-----

     

    Friday, September 14, 2007 8:51 AM
  • You can visually check the logs using a 3rd party product such as LogExplorer.

     

    However, i'd suggest to get an idea of how they differ all you really need do is check how much more the grows using a delete as opposed to a truncate.


    Do the test in an isolated database and test both scenarios, checking the log space used (DBCC SQLPERF(LogSpace)) before and after each one.

     

    HTH!

     

     

    Friday, September 14, 2007 8:58 AM
  • thanks..can i use the your example and replace DELETE instead of TRUNCATE to see the effect?..because i need both DELETE and TRUNCATE for the same example to see the effect.. 

     

    Friday, September 14, 2007 9:01 AM
  • I tried the example which u posted but when i replaced truncate with delete it does show same result as for DELETE..pls help

     

    Friday, September 14, 2007 9:22 AM
  • Code Snippet

    USE YourDB

    GO

    -- create a couple of tables

    CREATE TABLE BigTable1 (int1 int, int2 int, char1 char(1), char2 char(1))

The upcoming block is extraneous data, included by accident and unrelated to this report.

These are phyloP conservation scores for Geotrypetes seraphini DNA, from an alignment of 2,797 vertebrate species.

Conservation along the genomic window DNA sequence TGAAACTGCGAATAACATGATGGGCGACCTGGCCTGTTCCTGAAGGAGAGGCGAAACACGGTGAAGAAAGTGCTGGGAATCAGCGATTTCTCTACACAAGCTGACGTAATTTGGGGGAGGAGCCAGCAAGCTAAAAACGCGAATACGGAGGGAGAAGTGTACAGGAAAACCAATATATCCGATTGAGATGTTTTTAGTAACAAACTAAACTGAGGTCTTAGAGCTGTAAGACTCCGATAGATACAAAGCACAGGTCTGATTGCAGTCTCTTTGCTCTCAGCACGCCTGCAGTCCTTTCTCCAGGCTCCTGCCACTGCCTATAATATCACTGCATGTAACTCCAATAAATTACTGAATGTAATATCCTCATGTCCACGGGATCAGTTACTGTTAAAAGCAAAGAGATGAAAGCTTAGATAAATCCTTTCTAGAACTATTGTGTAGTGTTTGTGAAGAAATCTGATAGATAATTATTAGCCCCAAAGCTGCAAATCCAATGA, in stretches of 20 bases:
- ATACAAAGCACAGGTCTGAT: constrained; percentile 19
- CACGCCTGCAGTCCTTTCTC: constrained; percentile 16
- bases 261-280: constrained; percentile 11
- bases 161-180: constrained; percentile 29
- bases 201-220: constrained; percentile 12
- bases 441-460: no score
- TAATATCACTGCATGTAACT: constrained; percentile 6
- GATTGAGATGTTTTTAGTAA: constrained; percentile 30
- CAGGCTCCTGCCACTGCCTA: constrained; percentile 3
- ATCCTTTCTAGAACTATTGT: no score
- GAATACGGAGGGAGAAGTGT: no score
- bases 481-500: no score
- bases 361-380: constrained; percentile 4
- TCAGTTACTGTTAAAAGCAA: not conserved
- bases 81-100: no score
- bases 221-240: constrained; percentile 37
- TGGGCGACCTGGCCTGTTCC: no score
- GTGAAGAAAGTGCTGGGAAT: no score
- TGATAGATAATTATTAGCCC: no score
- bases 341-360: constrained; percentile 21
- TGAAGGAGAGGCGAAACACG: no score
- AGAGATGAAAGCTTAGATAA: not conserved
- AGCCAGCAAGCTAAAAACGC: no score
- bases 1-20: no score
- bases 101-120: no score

CREATE TABLE BigTable2 (int1 int, int2 int, char1 char(1), char2 char(1))

    -- populate a bigish table with our control data

    DECLARE @Date DATETIME

    SET @Date = DATEADD(ss, 90, GETDATE())

    WHILE GETDATE() < @Date

    BEGIN

    INSERT INTO BigTable1

    SELECT 1,2,'B','C'

    END

    -- STARTTEST

    -- populate the bigtable2 from bigtable1

    INSERT INTO BigTable2 SELECT * FROM BigTable1

    -- backup the database to truncate the log

    BACKUP DATABASE YourDB TO DISK = 'c:\YourDB.bak'

    -- check log space used before (note the logspaceused is a percentage of Logsize MB)

    DBCC SQLPERF(LOGSPACE)

    -- 1st run delete data

    DELETE BigTable2

    -- 2nd run truncate table

    --TRUNCATE TABLE BigTable2

    -- check log space used after

    DBCC SQLPERF(LOGSPACE)

    -- now go back to STARTTEST for the 2nd run

    -- tidy up

    DROP TABLE BigTable1

    DROP TABLE BigTable2

     

     

    HTH!

    Friday, September 14, 2007 9:26 AM
  • The one significant functional difference is that DELETE (without a WHERE clause) will not reset IDENTITY columns to their initial seed values, whereas TRUNCATE will. Beyond that difference, consider TRUNCATE to be just a more efficient version of DELETE for cases where you need to empty a table.
    Friday, September 14, 2007 12:18 PM
  • Hi senthilkr,

    If you are looking for "Difference between truncate and Delete" You can take a look of the following article.
    http://www.sqlservercentral.com/articles/delete/61387/


    Wednesday, November 28, 2007 5:40 AM